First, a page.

In this article we will discuss about:- 1. Occurrence of Cyanobacteria 2. Morphology of Cyanobacteria 3. Cell Structure 4. Heterocyst 5. Reproduction.
Occurrence of Cyanobacteria:
Cyanobacteria or blue green algae are the one of most successful autotrophic organisms on earth which have mastered all types of environments— fresh water, sea water, salt marshes, moist rocks, tree trunks, moist soils, hot springs, frozen waters.
Their abundance can be gauged from the fact that red sea is named after the colouration provided by red coloured planktonic cyanobacteria known as Trichodesmium erythraeum.
Cyanobacteria are the most self contained photosynthetic organisms. They can, therefore, live under every type of environment and on every type of substrate. Because of this fact, they are one of the earliest colonizers of barren areas. Many of them have the ability of nitrogen fixation.
Morphology of Cyanobacteria:
Cyanobacteria may be unicellular, colonial or filamentous. Each filament consists of a sheath of mucilage and one or more cellular strands called trichomes.
Single trichome filaments may further be of two types, homocystous (= undifferentiated, e.g., Oscillatoria) and heterocystous (= differentiated, having heterocysts, e.g., Nostoc). Spirulina has a spirally coiled filament. Colonies develop in some cases, e.g., Nostoc.
Flagella are absent but gliding movements are known in a number of cyanobacteria. The name Oscillatoria has been given to a common blue green alga on the basis of pendulum like oscillating movements of its anterior region.
Cell Structure of Cyanobacteria:
Cyanobacterial cells are larger and more elaborate than bacteria. Cell structure is typically prokaryotic— one envelope organisation with peptidogly can wall, naked DNA, 70S ribosomes and absence of membrane bound structures like endoplasmic reticulum, mitochondria, Golgi bodies, plastids, lysosomes, sap vacuoles.
The cell wall is four layered with peptidoglycan present in the second layer. The outer part of the protoplast contains a number of photosynthetic thylakoids. It is called chromoplasm. The thylakoids lie freely in the cytoplasm. Their membranes contain chlorophyll a, carotenes and xanthophyll’s. Chlorophyll b is absent.
Attached to the thylakoid membranes are small granules known as phycobilisomes. The latter possess accessory photosynthetic pigments known as phycobilins. The phycobilins are of three types— phycocyanin (blue), allophycocyanin (blue) and phycoerythrin (red).
Differential formation of phycobilins produces specific colouration which is adapted to absorbing maximum amount of solar radiation. Therefore, cyanobacteria are not always blue green. They may appear purplish, violet, brownish, etc.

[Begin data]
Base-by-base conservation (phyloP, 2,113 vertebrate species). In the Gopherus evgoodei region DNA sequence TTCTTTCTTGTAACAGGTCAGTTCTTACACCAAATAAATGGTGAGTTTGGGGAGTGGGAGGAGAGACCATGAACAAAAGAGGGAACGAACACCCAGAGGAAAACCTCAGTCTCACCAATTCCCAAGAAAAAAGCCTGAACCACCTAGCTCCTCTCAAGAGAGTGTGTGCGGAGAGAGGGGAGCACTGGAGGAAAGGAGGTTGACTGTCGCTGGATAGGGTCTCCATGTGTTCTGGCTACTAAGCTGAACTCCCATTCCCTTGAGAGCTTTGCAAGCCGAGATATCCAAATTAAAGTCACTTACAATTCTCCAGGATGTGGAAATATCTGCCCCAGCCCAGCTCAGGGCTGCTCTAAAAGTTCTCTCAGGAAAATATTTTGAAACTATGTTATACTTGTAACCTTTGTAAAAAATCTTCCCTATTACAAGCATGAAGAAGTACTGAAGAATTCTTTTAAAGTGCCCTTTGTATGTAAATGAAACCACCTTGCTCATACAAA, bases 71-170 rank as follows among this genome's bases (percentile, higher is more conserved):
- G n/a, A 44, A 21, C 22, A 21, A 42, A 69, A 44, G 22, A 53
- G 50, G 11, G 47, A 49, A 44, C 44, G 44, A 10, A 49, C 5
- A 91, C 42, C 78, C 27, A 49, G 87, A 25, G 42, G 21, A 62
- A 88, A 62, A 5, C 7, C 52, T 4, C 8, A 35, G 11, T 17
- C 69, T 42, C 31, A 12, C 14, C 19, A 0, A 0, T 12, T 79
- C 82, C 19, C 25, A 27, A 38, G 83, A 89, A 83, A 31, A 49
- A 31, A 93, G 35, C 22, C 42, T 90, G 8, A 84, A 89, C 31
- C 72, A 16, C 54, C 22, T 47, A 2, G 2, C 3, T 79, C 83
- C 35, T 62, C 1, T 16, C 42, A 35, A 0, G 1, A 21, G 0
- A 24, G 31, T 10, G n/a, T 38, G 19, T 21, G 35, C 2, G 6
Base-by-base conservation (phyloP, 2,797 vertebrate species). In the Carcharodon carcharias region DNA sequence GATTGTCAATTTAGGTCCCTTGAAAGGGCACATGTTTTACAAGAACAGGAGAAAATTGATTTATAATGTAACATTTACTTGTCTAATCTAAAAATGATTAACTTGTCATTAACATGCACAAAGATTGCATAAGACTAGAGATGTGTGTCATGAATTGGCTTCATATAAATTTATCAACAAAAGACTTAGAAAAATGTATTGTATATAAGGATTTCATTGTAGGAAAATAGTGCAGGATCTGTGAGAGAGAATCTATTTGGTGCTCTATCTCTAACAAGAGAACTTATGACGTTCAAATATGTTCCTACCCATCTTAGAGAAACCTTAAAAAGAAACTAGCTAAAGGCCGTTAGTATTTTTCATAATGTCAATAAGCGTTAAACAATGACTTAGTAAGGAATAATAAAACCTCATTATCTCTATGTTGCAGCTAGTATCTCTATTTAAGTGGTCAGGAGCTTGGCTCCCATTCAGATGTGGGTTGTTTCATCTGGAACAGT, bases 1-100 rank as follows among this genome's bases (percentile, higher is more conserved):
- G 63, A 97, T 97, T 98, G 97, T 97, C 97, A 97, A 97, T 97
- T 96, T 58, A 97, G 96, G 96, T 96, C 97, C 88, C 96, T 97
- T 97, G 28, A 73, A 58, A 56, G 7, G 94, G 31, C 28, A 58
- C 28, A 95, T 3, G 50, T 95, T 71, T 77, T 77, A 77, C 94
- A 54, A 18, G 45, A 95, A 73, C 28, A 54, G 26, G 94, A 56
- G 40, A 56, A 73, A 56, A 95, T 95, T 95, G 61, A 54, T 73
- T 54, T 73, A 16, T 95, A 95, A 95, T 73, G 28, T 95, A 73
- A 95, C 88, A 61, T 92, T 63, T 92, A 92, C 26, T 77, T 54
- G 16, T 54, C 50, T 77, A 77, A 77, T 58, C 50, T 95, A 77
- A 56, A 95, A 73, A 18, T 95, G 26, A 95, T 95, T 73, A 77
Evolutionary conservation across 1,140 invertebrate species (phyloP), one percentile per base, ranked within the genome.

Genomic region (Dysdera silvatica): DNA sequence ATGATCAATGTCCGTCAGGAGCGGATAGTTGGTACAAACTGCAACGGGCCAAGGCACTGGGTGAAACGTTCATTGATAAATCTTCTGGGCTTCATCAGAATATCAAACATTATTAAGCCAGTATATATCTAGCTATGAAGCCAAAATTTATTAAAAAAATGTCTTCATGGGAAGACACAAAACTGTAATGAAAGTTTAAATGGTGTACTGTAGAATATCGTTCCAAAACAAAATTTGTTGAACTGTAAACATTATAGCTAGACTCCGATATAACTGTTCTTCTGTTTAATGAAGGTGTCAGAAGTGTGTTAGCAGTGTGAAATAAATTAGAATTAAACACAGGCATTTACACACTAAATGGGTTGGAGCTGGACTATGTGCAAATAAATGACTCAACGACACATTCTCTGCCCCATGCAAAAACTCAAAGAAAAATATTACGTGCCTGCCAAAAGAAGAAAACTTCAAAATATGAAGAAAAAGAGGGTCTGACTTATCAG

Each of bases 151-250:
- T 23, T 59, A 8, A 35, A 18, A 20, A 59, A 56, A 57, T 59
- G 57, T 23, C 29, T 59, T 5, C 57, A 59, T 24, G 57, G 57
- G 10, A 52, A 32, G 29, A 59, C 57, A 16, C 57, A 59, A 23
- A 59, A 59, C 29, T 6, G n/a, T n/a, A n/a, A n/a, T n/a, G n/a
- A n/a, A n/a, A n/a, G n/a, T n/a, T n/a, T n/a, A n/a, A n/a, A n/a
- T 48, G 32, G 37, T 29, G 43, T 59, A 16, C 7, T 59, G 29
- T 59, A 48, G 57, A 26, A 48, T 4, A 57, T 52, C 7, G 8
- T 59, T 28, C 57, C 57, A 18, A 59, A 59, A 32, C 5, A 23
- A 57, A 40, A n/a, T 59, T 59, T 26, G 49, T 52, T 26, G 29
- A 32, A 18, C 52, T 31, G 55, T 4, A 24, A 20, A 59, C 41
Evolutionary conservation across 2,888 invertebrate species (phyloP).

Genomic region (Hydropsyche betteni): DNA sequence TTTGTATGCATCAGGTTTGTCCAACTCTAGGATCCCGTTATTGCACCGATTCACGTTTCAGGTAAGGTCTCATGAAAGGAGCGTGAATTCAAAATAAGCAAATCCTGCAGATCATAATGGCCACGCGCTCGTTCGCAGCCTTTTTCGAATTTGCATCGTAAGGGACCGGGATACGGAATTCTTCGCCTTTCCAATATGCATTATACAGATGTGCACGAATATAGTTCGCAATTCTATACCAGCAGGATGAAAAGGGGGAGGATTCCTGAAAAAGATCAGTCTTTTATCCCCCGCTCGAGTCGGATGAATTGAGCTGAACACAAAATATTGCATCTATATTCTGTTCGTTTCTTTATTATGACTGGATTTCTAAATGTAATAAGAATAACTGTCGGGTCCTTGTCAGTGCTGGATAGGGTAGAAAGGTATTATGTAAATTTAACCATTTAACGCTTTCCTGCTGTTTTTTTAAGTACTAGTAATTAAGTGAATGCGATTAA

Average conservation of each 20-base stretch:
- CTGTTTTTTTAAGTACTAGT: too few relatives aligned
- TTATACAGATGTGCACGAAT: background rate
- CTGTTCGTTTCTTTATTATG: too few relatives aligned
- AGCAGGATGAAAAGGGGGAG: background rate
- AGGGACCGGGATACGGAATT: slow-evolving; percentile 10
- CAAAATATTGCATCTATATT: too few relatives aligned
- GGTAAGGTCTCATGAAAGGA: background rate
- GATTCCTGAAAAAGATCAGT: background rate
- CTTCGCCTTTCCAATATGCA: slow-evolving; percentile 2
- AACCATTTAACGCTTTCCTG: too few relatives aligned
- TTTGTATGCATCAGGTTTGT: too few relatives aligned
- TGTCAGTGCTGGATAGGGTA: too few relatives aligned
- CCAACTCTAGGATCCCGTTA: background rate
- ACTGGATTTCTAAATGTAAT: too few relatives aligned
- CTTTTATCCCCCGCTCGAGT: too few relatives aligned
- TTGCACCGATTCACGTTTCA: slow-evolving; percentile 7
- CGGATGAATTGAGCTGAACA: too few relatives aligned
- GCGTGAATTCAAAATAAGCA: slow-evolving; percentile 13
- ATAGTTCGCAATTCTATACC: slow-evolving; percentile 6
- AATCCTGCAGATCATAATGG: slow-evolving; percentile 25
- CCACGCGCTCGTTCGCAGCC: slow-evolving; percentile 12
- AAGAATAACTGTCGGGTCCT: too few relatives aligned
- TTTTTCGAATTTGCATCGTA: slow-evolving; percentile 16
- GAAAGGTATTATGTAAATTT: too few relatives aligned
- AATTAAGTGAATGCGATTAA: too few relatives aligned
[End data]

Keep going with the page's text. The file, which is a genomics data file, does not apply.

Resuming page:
Instead of typical vacuoles or sap vacuoles, gas vacuoles or pseudo-vacuoles are found. Each gas vacuole consists of a number of submicroscopic units called gas vesicles. Gas vacuoles function as light screen; provide buoyancy regulating mechanism and pneumatic strength.
A naked, circular, double stranded DNA lies coiled generally in the central part of the cytoplasm known as centroplasm. The coiled up DNA is equivalent to a single chromosome of higher organisms. It is often called nucleoid. Like bacteria, small circular DNA segments may also occur in addition to nucleoid.
They are known as plasmids or transposons. 70S ribosomes occur here and there. Semicircular group of coiled membranes often attaches the plasma membrane with the nucleoid. It is known as lamella some. Four types of inclusions occur in the cells. They are α-granules (cyanophycean starch), β-granules (lipid droplets), volutin granules and polyhedral bodies (ribulose biphosphate carboxylase).
Heterocyst of Cyanobacteria:
It is a large-sized pale coloured thick-walled cell which occurs in terminal, intercalary or lateral position in filamentous cyanobacteria, e.g., Nostoc. The thick wall is impermeable to oxygen but permeable to nitrogen. Mucilage sheath is absent. Photosystem II is absent.
Thylakoids lack phycobilisomes. Therefore, photosynthesis is absent but cyclic photophosphorylation occurs. Heterocyst is dependent for its nourishment on adjacent vegetative cells. It has enzyme nitrogenase. Heterocyst is specialised to perform nitrogen fixation.
Reproduction of Cyanobacteria:
Cyanobacteria mostly multiply by asexual methods. The latter include binary fission, fragmentation with or without formation of small segments called hormogones (hormogonia), hormospores, akinetes, endospores, nanocytes, exospores, etc.
Typical sexual reproduction involving formation and fusion of gametes is absent but like bacteria, gene recombination can occur by three types of parasexual methods— conjugation, transformation and transduction.